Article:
As for the retail operation, it still struggles to find a purpose amid the turmoil of today's high street, despite the best endeavours of Kate Swann, the chief executive. Like-for-like sales are continuing to slide, and although the bottom line looks better, Ms Swann cannot for ever live on cost cutting alone. Speculation that WH Smith might want to go further into higher margin books by mounting a rival bid for Ottakar's looks more than plausible.
There would appear nothing to stop Ms Swann from entering the fray now that the Competition Commission has provisionally cleared Waterstone's, this despite the fact that Ottakar's acquisition by WH Smith would almost certainly lead to an even greater dumbing down of the range than a Waterstone's takeover.
In any case, Ms Swann could find herself in the interesting position of both demerging and acquiring at the same time. That's quite a challenge given the turnaround yet to be performed in the core retail business. The 5 per cent uplift in the share price yesterday none the less suggests there might be City support for such a strategy.
Final closure for Bank on the BCCI débâcle
It is hard to imagine a more damning catalogue of criticism than that heaped yesterday by Mr Justice Tomlinson on the liquidators of BCCI and their legal team. Their case against the Bank of England was described as "a farce" which bore little relation to the one the Lords had seen fit to bring to trial, while their counsel, Gordon Pollock QC, was accused of inappropriate and distracting behaviour and of "sustained rudeness" not in the normal traditions of the Bar.
The Bank could not have hoped for a more unambiguous judgment on this utterly misconceived legal case, believed to have been the longest and most costly ever to have graced the commercial courts. The liquidators, Deloitte, unconditionally discontinued their action last November, but unwilling to let the matter rest, the Bank of England demanded the full vindication of a written judgment. Yesterday's tirade brings final closure on an action that should never have been brought in the first place and will long serve as a warning to others of the dangers of vexatious litigation.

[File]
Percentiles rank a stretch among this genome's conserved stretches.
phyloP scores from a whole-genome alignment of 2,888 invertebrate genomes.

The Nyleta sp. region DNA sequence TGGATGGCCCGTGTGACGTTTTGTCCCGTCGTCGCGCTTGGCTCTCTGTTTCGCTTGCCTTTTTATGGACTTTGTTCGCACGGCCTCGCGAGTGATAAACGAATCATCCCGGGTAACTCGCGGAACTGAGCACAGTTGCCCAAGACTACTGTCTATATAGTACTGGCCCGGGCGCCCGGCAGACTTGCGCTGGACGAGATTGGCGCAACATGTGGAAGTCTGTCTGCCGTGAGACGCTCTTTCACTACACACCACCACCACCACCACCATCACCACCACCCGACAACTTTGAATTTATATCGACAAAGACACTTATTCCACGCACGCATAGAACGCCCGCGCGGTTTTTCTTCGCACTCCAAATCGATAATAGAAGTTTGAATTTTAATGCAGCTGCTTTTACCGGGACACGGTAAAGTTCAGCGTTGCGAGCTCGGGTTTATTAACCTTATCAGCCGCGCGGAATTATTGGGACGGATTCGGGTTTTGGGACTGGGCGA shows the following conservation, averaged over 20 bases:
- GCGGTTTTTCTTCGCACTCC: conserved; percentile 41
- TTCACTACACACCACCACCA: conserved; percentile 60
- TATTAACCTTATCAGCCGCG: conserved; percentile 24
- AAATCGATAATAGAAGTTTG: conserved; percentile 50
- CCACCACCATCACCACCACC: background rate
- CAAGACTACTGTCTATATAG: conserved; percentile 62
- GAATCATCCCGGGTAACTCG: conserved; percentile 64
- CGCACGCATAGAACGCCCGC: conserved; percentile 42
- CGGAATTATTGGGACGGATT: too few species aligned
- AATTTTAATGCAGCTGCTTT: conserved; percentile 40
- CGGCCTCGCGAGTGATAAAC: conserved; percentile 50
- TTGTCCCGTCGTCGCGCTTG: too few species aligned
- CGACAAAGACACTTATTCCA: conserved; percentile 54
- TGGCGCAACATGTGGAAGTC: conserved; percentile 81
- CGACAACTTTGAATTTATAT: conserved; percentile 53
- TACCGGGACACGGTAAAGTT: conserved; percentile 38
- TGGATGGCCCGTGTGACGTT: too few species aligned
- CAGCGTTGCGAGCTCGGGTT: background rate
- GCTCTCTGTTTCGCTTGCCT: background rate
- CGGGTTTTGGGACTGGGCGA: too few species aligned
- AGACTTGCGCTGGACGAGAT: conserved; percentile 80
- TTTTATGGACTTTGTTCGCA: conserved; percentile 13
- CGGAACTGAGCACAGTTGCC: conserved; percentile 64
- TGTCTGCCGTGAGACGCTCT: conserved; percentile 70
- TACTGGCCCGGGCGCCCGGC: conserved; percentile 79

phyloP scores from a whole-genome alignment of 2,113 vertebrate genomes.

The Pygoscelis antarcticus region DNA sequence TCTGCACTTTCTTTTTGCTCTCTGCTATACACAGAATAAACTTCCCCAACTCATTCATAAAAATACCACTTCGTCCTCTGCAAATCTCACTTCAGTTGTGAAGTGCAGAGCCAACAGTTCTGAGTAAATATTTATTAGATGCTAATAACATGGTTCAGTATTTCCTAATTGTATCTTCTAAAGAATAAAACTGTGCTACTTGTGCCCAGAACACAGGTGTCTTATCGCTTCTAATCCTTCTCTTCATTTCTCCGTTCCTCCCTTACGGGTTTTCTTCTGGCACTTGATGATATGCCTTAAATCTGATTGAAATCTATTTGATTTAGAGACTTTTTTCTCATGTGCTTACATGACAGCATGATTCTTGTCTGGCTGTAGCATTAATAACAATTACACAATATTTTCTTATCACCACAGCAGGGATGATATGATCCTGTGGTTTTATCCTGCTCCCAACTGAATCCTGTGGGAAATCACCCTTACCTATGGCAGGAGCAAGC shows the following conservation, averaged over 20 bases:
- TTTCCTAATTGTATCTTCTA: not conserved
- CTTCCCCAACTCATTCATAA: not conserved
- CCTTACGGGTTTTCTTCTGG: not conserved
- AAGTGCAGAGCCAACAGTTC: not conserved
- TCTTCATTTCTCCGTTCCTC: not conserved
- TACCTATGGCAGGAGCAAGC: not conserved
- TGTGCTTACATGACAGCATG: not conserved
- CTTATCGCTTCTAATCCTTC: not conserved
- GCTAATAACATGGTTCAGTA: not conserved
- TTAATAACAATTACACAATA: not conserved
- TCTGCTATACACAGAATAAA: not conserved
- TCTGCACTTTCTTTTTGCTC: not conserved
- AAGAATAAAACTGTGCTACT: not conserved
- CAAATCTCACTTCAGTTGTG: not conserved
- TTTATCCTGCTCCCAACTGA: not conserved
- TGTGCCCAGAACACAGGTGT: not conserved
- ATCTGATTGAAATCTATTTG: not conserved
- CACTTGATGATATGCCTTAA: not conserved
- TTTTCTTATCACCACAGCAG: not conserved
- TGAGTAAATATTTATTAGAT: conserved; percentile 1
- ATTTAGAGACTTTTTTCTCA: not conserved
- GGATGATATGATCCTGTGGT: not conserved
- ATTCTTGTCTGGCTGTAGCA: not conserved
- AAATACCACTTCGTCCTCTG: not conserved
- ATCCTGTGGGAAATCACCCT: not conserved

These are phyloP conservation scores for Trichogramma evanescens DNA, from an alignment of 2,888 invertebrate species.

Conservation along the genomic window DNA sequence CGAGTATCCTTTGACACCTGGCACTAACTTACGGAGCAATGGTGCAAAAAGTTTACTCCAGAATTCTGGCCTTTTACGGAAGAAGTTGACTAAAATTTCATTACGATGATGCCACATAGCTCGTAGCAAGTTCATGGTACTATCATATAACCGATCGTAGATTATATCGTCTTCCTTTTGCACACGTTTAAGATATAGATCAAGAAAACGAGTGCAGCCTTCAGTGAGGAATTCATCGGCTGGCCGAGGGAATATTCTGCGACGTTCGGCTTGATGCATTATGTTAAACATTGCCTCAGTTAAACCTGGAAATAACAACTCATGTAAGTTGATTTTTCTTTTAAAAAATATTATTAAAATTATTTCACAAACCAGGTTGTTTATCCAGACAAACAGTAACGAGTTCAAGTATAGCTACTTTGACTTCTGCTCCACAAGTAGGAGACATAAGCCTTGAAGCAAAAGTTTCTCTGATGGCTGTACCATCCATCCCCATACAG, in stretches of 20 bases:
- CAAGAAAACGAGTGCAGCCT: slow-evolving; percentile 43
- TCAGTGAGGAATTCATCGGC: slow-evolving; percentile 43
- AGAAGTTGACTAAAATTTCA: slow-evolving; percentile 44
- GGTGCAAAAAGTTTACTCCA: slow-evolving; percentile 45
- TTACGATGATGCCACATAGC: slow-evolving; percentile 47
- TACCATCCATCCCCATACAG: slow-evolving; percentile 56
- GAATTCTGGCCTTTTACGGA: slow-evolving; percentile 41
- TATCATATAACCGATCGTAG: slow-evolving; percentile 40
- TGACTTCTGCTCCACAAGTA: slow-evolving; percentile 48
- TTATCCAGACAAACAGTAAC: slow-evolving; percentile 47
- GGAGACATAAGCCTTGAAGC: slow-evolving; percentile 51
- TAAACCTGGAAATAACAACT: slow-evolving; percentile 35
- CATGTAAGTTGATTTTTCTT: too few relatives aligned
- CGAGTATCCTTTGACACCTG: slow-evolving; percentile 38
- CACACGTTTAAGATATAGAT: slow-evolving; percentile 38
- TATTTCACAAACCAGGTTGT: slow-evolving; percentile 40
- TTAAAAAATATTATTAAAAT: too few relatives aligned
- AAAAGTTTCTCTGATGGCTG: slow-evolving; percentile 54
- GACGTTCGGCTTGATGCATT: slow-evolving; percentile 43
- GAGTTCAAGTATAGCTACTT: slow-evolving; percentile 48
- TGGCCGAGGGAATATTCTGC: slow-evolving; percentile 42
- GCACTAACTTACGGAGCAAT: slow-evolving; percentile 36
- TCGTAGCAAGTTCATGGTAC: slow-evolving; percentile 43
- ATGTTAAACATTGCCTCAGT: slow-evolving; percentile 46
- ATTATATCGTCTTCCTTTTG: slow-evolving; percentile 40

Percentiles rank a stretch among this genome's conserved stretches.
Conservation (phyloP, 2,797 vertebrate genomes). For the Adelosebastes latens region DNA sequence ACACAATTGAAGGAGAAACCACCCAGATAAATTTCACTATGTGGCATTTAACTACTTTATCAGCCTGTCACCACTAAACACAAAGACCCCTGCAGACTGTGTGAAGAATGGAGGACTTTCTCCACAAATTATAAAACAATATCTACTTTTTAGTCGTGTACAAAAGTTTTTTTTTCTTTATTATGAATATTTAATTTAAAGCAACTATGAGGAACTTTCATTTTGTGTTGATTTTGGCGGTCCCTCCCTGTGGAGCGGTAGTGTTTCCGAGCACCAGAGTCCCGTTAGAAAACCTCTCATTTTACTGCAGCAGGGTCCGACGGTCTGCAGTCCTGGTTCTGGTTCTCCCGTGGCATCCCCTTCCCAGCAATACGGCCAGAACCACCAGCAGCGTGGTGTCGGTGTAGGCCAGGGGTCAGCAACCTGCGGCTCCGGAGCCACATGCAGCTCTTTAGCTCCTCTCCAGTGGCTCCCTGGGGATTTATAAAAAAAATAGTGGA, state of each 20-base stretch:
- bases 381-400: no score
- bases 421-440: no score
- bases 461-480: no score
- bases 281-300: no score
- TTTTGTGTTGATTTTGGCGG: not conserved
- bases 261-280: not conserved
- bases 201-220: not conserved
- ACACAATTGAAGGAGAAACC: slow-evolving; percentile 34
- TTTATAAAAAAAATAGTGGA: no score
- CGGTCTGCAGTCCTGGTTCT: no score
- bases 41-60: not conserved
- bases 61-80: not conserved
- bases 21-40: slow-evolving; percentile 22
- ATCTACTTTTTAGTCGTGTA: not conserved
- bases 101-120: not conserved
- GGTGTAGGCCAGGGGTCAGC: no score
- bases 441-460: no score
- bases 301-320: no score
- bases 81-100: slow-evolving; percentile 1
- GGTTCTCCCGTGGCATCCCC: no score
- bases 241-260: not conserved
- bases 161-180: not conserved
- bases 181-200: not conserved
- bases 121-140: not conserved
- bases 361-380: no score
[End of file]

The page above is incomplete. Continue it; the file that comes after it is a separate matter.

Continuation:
The Bank could always reasonably be accused of negligence in its supervision of BCCI, which fraudulently collapsed in the early 1990s leaving depositors out of pocket to the tune of billions of pounds.
Unfortunately for the liquidators, the law required them to prove misfeasance, or that the Bank deliberately and dishonestly set out to disadvantage depositors. There was never any evidence of this and indeed it is hard to imagine why a government authority charged with protecting the interests of depositors would conceivably want to do such a thing.
Yet the liquidators proceeded, apparently confident in the belief that the Bank would find it less painful to pay up and settle out of court than have its dirty laundry washed in public. Other targets of the liquidators' legal actions have succeeded in just this purpose, so it is easy to see why they thought it might be possible to repeat the trick with the Bank.
However, the thinking contained a fatal flaw, which was obvious to everyone other than the liquidators themselves. The Bank was not being tried for negligence, but misfeasance, an offense no central bank could even tangentially admit to if it was ever to show its face in the capital markets again. An out of court settlement was therefore impossible. Once the legal juggernaut had started to roll, it proved extraordinarily difficult to stop.
Deloitte has done well on behalf of BCCI creditors, who have already received more than 80 per cent of their money back. But for their misjudgment in bringing this case, it might have been even more.Reuse content